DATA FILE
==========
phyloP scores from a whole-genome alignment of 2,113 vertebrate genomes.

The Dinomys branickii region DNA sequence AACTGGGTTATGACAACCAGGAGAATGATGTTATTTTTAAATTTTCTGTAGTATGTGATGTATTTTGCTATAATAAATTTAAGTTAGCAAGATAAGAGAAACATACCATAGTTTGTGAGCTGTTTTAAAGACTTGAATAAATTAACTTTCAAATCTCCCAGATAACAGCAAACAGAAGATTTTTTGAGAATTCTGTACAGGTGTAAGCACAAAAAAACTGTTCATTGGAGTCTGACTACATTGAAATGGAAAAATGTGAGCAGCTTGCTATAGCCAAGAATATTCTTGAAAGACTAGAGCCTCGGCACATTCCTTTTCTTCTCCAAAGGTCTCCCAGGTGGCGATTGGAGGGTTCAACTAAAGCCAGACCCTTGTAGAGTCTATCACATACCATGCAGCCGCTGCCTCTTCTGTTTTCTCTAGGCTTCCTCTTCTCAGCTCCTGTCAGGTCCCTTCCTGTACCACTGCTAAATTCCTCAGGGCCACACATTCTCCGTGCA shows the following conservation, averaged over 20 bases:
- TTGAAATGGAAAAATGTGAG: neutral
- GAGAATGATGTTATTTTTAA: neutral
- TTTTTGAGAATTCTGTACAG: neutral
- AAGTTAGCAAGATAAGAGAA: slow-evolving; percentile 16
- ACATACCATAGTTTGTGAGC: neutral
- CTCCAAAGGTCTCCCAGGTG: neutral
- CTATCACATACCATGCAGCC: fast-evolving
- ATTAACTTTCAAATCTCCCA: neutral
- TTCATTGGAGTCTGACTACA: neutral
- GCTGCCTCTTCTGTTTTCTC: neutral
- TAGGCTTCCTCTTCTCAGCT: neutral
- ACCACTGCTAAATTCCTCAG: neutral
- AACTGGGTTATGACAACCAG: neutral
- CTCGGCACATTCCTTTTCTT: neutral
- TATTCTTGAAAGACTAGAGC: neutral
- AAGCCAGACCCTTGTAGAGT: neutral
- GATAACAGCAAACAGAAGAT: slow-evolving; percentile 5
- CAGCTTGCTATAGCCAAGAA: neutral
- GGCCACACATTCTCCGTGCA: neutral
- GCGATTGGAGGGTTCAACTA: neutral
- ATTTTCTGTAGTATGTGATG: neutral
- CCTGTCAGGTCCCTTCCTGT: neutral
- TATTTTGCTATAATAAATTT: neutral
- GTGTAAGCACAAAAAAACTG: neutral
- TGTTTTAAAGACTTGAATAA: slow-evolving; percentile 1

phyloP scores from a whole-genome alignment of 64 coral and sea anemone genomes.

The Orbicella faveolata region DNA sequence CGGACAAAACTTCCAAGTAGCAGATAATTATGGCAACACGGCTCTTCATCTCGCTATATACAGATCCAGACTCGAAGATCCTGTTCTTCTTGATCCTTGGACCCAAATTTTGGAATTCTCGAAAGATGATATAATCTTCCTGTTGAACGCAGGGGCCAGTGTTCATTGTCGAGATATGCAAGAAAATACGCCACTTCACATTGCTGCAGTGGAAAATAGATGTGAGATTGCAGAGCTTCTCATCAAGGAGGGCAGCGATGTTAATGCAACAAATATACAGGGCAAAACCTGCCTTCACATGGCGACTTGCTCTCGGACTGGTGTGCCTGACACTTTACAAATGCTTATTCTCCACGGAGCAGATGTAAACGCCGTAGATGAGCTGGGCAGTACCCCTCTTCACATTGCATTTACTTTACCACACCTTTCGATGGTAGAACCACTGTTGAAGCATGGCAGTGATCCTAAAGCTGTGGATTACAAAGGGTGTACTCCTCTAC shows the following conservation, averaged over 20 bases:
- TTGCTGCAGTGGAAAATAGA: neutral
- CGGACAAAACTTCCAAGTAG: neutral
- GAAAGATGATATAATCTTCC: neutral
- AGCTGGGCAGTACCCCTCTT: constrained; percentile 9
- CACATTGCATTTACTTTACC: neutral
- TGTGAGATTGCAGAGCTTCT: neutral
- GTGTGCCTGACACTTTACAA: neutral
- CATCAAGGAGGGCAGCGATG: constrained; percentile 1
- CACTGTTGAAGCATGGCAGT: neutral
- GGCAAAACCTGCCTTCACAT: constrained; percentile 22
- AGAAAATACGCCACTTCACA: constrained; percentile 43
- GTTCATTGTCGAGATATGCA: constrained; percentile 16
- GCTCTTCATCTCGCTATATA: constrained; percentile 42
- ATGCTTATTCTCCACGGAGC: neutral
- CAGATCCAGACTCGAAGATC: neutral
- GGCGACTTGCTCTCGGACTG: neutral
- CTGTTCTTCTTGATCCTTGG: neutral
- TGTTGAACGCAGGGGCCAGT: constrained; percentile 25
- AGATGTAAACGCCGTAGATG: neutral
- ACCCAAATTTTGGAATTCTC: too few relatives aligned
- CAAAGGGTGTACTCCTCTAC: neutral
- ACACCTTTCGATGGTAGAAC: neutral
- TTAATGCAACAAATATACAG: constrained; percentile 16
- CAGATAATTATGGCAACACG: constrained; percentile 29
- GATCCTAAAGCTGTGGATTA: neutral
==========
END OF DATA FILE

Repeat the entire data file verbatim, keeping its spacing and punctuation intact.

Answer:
phyloP scores from a whole-genome alignment of 2,113 vertebrate genomes.

The Dinomys branickii region DNA sequence AACTGGGTTATGACAACCAGGAGAATGATGTTATTTTTAAATTTTCTGTAGTATGTGATGTATTTTGCTATAATAAATTTAAGTTAGCAAGATAAGAGAAACATACCATAGTTTGTGAGCTGTTTTAAAGACTTGAATAAATTAACTTTCAAATCTCCCAGATAACAGCAAACAGAAGATTTTTTGAGAATTCTGTACAGGTGTAAGCACAAAAAAACTGTTCATTGGAGTCTGACTACATTGAAATGGAAAAATGTGAGCAGCTTGCTATAGCCAAGAATATTCTTGAAAGACTAGAGCCTCGGCACATTCCTTTTCTTCTCCAAAGGTCTCCCAGGTGGCGATTGGAGGGTTCAACTAAAGCCAGACCCTTGTAGAGTCTATCACATACCATGCAGCCGCTGCCTCTTCTGTTTTCTCTAGGCTTCCTCTTCTCAGCTCCTGTCAGGTCCCTTCCTGTACCACTGCTAAATTCCTCAGGGCCACACATTCTCCGTGCA shows the following conservation, averaged over 20 bases:
- TTGAAATGGAAAAATGTGAG: neutral
- GAGAATGATGTTATTTTTAA: neutral
- TTTTTGAGAATTCTGTACAG: neutral
- AAGTTAGCAAGATAAGAGAA: slow-evolving; percentile 16
- ACATACCATAGTTTGTGAGC: neutral
- CTCCAAAGGTCTCCCAGGTG: neutral
- CTATCACATACCATGCAGCC: fast-evolving
- ATTAACTTTCAAATCTCCCA: neutral
- TTCATTGGAGTCTGACTACA: neutral
- GCTGCCTCTTCTGTTTTCTC: neutral
- TAGGCTTCCTCTTCTCAGCT: neutral
- ACCACTGCTAAATTCCTCAG: neutral
- AACTGGGTTATGACAACCAG: neutral
- CTCGGCACATTCCTTTTCTT: neutral
- TATTCTTGAAAGACTAGAGC: neutral
- AAGCCAGACCCTTGTAGAGT: neutral
- GATAACAGCAAACAGAAGAT: slow-evolving; percentile 5
- CAGCTTGCTATAGCCAAGAA: neutral
- GGCCACACATTCTCCGTGCA: neutral
- GCGATTGGAGGGTTCAACTA: neutral
- ATTTTCTGTAGTATGTGATG: neutral
- CCTGTCAGGTCCCTTCCTGT: neutral
- TATTTTGCTATAATAAATTT: neutral
- GTGTAAGCACAAAAAAACTG: neutral
- TGTTTTAAAGACTTGAATAA: slow-evolving; percentile 1

phyloP scores from a whole-genome alignment of 64 coral and sea anemone genomes.

The Orbicella faveolata region DNA sequence CGGACAAAACTTCCAAGTAGCAGATAATTATGGCAACACGGCTCTTCATCTCGCTATATACAGATCCAGACTCGAAGATCCTGTTCTTCTTGATCCTTGGACCCAAATTTTGGAATTCTCGAAAGATGATATAATCTTCCTGTTGAACGCAGGGGCCAGTGTTCATTGTCGAGATATGCAAGAAAATACGCCACTTCACATTGCTGCAGTGGAAAATAGATGTGAGATTGCAGAGCTTCTCATCAAGGAGGGCAGCGATGTTAATGCAACAAATATACAGGGCAAAACCTGCCTTCACATGGCGACTTGCTCTCGGACTGGTGTGCCTGACACTTTACAAATGCTTATTCTCCACGGAGCAGATGTAAACGCCGTAGATGAGCTGGGCAGTACCCCTCTTCACATTGCATTTACTTTACCACACCTTTCGATGGTAGAACCACTGTTGAAGCATGGCAGTGATCCTAAAGCTGTGGATTACAAAGGGTGTACTCCTCTAC shows the following conservation, averaged over 20 bases:
- TTGCTGCAGTGGAAAATAGA: neutral
- CGGACAAAACTTCCAAGTAG: neutral
- GAAAGATGATATAATCTTCC: neutral
- AGCTGGGCAGTACCCCTCTT: constrained; percentile 9
- CACATTGCATTTACTTTACC: neutral
- TGTGAGATTGCAGAGCTTCT: neutral
- GTGTGCCTGACACTTTACAA: neutral
- CATCAAGGAGGGCAGCGATG: constrained; percentile 1
- CACTGTTGAAGCATGGCAGT: neutral
- GGCAAAACCTGCCTTCACAT: constrained; percentile 22
- AGAAAATACGCCACTTCACA: constrained; percentile 43
- GTTCATTGTCGAGATATGCA: constrained; percentile 16
- GCTCTTCATCTCGCTATATA: constrained; percentile 42
- ATGCTTATTCTCCACGGAGC: neutral
- CAGATCCAGACTCGAAGATC: neutral
- GGCGACTTGCTCTCGGACTG: neutral
- CTGTTCTTCTTGATCCTTGG: neutral
- TGTTGAACGCAGGGGCCAGT: constrained; percentile 25
- AGATGTAAACGCCGTAGATG: neutral
- ACCCAAATTTTGGAATTCTC: too few relatives aligned
- CAAAGGGTGTACTCCTCTAC: neutral
- ACACCTTTCGATGGTAGAAC: neutral
- TTAATGCAACAAATATACAG: constrained; percentile 16
- CAGATAATTATGGCAACACG: constrained; percentile 29
- GATCCTAAAGCTGTGGATTA: neutral